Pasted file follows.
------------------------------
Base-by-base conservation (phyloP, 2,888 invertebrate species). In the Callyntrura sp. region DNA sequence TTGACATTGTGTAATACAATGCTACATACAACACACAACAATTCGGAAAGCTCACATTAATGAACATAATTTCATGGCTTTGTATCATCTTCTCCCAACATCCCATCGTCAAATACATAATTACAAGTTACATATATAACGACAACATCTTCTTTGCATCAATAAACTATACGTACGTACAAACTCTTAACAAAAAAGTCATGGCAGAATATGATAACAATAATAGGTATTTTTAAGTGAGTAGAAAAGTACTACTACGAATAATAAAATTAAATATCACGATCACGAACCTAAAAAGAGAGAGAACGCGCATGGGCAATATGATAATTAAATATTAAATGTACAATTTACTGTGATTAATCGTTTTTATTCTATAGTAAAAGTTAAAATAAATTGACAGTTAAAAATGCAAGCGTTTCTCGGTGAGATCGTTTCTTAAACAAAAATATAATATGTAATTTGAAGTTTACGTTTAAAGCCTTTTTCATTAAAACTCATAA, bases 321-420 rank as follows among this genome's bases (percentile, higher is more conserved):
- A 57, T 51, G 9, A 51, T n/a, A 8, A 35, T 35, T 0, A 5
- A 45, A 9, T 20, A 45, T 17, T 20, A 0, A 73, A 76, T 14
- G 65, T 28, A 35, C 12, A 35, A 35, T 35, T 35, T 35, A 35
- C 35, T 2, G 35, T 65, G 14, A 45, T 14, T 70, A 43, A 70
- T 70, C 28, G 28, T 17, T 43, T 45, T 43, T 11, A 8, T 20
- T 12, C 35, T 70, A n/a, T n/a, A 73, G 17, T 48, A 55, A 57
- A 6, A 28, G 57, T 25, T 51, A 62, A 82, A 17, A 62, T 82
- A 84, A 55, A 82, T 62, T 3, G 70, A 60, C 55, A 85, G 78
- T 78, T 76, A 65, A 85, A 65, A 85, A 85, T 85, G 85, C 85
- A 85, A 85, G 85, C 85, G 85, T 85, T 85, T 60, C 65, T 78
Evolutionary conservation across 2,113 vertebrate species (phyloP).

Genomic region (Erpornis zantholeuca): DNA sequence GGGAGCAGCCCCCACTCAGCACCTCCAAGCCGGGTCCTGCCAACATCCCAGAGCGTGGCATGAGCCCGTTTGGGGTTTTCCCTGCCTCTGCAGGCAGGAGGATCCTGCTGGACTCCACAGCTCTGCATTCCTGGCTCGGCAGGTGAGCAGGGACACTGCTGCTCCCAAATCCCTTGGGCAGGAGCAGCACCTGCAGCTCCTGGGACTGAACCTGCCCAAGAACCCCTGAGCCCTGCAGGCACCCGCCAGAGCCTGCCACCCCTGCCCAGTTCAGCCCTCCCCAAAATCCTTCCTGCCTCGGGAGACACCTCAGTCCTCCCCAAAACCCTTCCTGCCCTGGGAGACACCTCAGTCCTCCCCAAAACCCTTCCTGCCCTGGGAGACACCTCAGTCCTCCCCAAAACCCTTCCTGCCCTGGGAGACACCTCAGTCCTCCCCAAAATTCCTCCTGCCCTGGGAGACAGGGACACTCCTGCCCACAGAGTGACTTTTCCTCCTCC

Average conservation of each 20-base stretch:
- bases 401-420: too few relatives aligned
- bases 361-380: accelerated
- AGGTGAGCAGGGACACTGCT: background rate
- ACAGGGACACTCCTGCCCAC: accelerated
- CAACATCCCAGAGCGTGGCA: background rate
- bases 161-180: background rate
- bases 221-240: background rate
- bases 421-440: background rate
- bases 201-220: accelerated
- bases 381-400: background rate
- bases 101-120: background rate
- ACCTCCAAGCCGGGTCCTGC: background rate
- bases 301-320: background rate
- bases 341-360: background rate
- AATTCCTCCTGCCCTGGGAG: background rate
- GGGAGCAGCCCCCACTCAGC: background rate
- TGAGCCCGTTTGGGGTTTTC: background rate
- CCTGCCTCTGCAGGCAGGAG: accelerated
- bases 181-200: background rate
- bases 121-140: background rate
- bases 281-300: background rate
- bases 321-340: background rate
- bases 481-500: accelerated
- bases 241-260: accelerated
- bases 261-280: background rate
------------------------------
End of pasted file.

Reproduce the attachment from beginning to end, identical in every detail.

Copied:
Base-by-base conservation (phyloP, 2,888 invertebrate species). In the Callyntrura sp. region DNA sequence TTGACATTGTGTAATACAATGCTACATACAACACACAACAATTCGGAAAGCTCACATTAATGAACATAATTTCATGGCTTTGTATCATCTTCTCCCAACATCCCATCGTCAAATACATAATTACAAGTTACATATATAACGACAACATCTTCTTTGCATCAATAAACTATACGTACGTACAAACTCTTAACAAAAAAGTCATGGCAGAATATGATAACAATAATAGGTATTTTTAAGTGAGTAGAAAAGTACTACTACGAATAATAAAATTAAATATCACGATCACGAACCTAAAAAGAGAGAGAACGCGCATGGGCAATATGATAATTAAATATTAAATGTACAATTTACTGTGATTAATCGTTTTTATTCTATAGTAAAAGTTAAAATAAATTGACAGTTAAAAATGCAAGCGTTTCTCGGTGAGATCGTTTCTTAAACAAAAATATAATATGTAATTTGAAGTTTACGTTTAAAGCCTTTTTCATTAAAACTCATAA, bases 321-420 rank as follows among this genome's bases (percentile, higher is more conserved):
- A 57, T 51, G 9, A 51, T n/a, A 8, A 35, T 35, T 0, A 5
- A 45, A 9, T 20, A 45, T 17, T 20, A 0, A 73, A 76, T 14
- G 65, T 28, A 35, C 12, A 35, A 35, T 35, T 35, T 35, A 35
- C 35, T 2, G 35, T 65, G 14, A 45, T 14, T 70, A 43, A 70
- T 70, C 28, G 28, T 17, T 43, T 45, T 43, T 11, A 8, T 20
- T 12, C 35, T 70, A n/a, T n/a, A 73, G 17, T 48, A 55, A 57
- A 6, A 28, G 57, T 25, T 51, A 62, A 82, A 17, A 62, T 82
- A 84, A 55, A 82, T 62, T 3, G 70, A 60, C 55, A 85, G 78
- T 78, T 76, A 65, A 85, A 65, A 85, A 85, T 85, G 85, C 85
- A 85, A 85, G 85, C 85, G 85, T 85, T 85, T 60, C 65, T 78
Evolutionary conservation across 2,113 vertebrate species (phyloP).

Genomic region (Erpornis zantholeuca): DNA sequence GGGAGCAGCCCCCACTCAGCACCTCCAAGCCGGGTCCTGCCAACATCCCAGAGCGTGGCATGAGCCCGTTTGGGGTTTTCCCTGCCTCTGCAGGCAGGAGGATCCTGCTGGACTCCACAGCTCTGCATTCCTGGCTCGGCAGGTGAGCAGGGACACTGCTGCTCCCAAATCCCTTGGGCAGGAGCAGCACCTGCAGCTCCTGGGACTGAACCTGCCCAAGAACCCCTGAGCCCTGCAGGCACCCGCCAGAGCCTGCCACCCCTGCCCAGTTCAGCCCTCCCCAAAATCCTTCCTGCCTCGGGAGACACCTCAGTCCTCCCCAAAACCCTTCCTGCCCTGGGAGACACCTCAGTCCTCCCCAAAACCCTTCCTGCCCTGGGAGACACCTCAGTCCTCCCCAAAACCCTTCCTGCCCTGGGAGACACCTCAGTCCTCCCCAAAATTCCTCCTGCCCTGGGAGACAGGGACACTCCTGCCCACAGAGTGACTTTTCCTCCTCC

Average conservation of each 20-base stretch:
- bases 401-420: too few relatives aligned
- bases 361-380: accelerated
- AGGTGAGCAGGGACACTGCT: background rate
- ACAGGGACACTCCTGCCCAC: accelerated
- CAACATCCCAGAGCGTGGCA: background rate
- bases 161-180: background rate
- bases 221-240: background rate
- bases 421-440: background rate
- bases 201-220: accelerated
- bases 381-400: background rate
- bases 101-120: background rate
- ACCTCCAAGCCGGGTCCTGC: background rate
- bases 301-320: background rate
- bases 341-360: background rate
- AATTCCTCCTGCCCTGGGAG: background rate
- GGGAGCAGCCCCCACTCAGC: background rate
- TGAGCCCGTTTGGGGTTTTC: background rate
- CCTGCCTCTGCAGGCAGGAG: accelerated
- bases 181-200: background rate
- bases 121-140: background rate
- bases 281-300: background rate
- bases 321-340: background rate
- bases 481-500: accelerated
- bases 241-260: accelerated
- bases 261-280: background rate